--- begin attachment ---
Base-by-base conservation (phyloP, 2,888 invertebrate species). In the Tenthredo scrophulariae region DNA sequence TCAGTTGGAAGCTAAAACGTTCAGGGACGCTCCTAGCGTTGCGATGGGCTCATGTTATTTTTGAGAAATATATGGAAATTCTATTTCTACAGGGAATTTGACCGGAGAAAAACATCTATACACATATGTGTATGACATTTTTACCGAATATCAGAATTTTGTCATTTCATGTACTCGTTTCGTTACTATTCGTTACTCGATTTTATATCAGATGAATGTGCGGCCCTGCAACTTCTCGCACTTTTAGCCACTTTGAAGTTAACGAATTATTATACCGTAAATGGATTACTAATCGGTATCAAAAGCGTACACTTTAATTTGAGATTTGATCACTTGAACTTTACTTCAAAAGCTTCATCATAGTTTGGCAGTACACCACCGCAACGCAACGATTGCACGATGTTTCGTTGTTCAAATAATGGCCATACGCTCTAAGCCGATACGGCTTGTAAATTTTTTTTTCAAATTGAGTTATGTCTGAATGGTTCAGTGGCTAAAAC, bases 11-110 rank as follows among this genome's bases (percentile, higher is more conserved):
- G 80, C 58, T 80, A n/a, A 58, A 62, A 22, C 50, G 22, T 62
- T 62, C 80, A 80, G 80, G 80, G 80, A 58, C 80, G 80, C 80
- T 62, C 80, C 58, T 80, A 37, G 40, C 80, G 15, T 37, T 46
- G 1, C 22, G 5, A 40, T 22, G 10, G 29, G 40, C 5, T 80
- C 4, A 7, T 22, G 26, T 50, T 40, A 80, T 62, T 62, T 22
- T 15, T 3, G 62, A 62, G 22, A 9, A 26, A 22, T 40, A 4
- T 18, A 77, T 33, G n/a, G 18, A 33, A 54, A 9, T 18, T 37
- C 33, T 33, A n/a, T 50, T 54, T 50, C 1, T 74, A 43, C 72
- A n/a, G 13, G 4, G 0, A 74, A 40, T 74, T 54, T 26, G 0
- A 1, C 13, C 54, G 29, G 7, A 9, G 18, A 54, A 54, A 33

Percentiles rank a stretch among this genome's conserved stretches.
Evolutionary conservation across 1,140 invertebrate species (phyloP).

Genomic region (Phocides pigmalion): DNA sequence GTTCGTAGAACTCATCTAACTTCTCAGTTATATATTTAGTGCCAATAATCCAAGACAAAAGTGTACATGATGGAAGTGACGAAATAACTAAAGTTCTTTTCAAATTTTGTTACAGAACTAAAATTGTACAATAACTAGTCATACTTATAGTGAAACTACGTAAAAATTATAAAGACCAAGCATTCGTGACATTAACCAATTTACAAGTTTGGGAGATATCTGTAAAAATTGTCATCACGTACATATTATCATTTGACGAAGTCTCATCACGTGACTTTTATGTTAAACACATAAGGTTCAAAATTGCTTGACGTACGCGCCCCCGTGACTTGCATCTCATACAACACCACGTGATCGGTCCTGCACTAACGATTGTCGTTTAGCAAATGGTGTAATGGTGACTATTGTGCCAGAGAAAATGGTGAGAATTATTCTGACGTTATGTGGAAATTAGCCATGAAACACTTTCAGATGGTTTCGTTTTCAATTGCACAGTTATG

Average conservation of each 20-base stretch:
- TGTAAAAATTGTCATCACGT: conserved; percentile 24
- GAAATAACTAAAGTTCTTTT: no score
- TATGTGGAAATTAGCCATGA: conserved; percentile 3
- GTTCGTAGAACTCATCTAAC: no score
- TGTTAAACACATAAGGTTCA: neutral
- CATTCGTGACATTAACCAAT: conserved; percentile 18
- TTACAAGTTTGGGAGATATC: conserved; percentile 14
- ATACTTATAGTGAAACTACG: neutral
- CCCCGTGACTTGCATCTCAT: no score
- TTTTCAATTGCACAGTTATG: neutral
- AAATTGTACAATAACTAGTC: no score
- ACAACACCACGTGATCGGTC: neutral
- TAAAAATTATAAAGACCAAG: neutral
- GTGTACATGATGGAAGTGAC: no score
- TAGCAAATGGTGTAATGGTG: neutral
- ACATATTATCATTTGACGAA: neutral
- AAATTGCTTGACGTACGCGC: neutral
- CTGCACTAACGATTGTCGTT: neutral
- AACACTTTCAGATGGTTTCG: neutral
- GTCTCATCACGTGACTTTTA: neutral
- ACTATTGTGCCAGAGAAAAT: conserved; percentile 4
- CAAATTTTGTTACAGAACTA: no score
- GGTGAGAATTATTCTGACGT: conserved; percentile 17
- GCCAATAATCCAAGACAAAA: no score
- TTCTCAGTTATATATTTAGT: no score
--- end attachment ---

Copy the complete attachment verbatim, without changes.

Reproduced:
Base-by-base conservation (phyloP, 2,888 invertebrate species). In the Tenthredo scrophulariae region DNA sequence TCAGTTGGAAGCTAAAACGTTCAGGGACGCTCCTAGCGTTGCGATGGGCTCATGTTATTTTTGAGAAATATATGGAAATTCTATTTCTACAGGGAATTTGACCGGAGAAAAACATCTATACACATATGTGTATGACATTTTTACCGAATATCAGAATTTTGTCATTTCATGTACTCGTTTCGTTACTATTCGTTACTCGATTTTATATCAGATGAATGTGCGGCCCTGCAACTTCTCGCACTTTTAGCCACTTTGAAGTTAACGAATTATTATACCGTAAATGGATTACTAATCGGTATCAAAAGCGTACACTTTAATTTGAGATTTGATCACTTGAACTTTACTTCAAAAGCTTCATCATAGTTTGGCAGTACACCACCGCAACGCAACGATTGCACGATGTTTCGTTGTTCAAATAATGGCCATACGCTCTAAGCCGATACGGCTTGTAAATTTTTTTTTCAAATTGAGTTATGTCTGAATGGTTCAGTGGCTAAAAC, bases 11-110 rank as follows among this genome's bases (percentile, higher is more conserved):
- G 80, C 58, T 80, A n/a, A 58, A 62, A 22, C 50, G 22, T 62
- T 62, C 80, A 80, G 80, G 80, G 80, A 58, C 80, G 80, C 80
- T 62, C 80, C 58, T 80, A 37, G 40, C 80, G 15, T 37, T 46
- G 1, C 22, G 5, A 40, T 22, G 10, G 29, G 40, C 5, T 80
- C 4, A 7, T 22, G 26, T 50, T 40, A 80, T 62, T 62, T 22
- T 15, T 3, G 62, A 62, G 22, A 9, A 26, A 22, T 40, A 4
- T 18, A 77, T 33, G n/a, G 18, A 33, A 54, A 9, T 18, T 37
- C 33, T 33, A n/a, T 50, T 54, T 50, C 1, T 74, A 43, C 72
- A n/a, G 13, G 4, G 0, A 74, A 40, T 74, T 54, T 26, G 0
- A 1, C 13, C 54, G 29, G 7, A 9, G 18, A 54, A 54, A 33

Percentiles rank a stretch among this genome's conserved stretches.
Evolutionary conservation across 1,140 invertebrate species (phyloP).

Genomic region (Phocides pigmalion): DNA sequence GTTCGTAGAACTCATCTAACTTCTCAGTTATATATTTAGTGCCAATAATCCAAGACAAAAGTGTACATGATGGAAGTGACGAAATAACTAAAGTTCTTTTCAAATTTTGTTACAGAACTAAAATTGTACAATAACTAGTCATACTTATAGTGAAACTACGTAAAAATTATAAAGACCAAGCATTCGTGACATTAACCAATTTACAAGTTTGGGAGATATCTGTAAAAATTGTCATCACGTACATATTATCATTTGACGAAGTCTCATCACGTGACTTTTATGTTAAACACATAAGGTTCAAAATTGCTTGACGTACGCGCCCCCGTGACTTGCATCTCATACAACACCACGTGATCGGTCCTGCACTAACGATTGTCGTTTAGCAAATGGTGTAATGGTGACTATTGTGCCAGAGAAAATGGTGAGAATTATTCTGACGTTATGTGGAAATTAGCCATGAAACACTTTCAGATGGTTTCGTTTTCAATTGCACAGTTATG

Average conservation of each 20-base stretch:
- TGTAAAAATTGTCATCACGT: conserved; percentile 24
- GAAATAACTAAAGTTCTTTT: no score
- TATGTGGAAATTAGCCATGA: conserved; percentile 3
- GTTCGTAGAACTCATCTAAC: no score
- TGTTAAACACATAAGGTTCA: neutral
- CATTCGTGACATTAACCAAT: conserved; percentile 18
- TTACAAGTTTGGGAGATATC: conserved; percentile 14
- ATACTTATAGTGAAACTACG: neutral
- CCCCGTGACTTGCATCTCAT: no score
- TTTTCAATTGCACAGTTATG: neutral
- AAATTGTACAATAACTAGTC: no score
- ACAACACCACGTGATCGGTC: neutral
- TAAAAATTATAAAGACCAAG: neutral
- GTGTACATGATGGAAGTGAC: no score
- TAGCAAATGGTGTAATGGTG: neutral
- ACATATTATCATTTGACGAA: neutral
- AAATTGCTTGACGTACGCGC: neutral
- CTGCACTAACGATTGTCGTT: neutral
- AACACTTTCAGATGGTTTCG: neutral
- GTCTCATCACGTGACTTTTA: neutral
- ACTATTGTGCCAGAGAAAAT: conserved; percentile 4
- CAAATTTTGTTACAGAACTA: no score
- GGTGAGAATTATTCTGACGT: conserved; percentile 17
- GCCAATAATCCAAGACAAAA: no score
- TTCTCAGTTATATATTTAGT: no score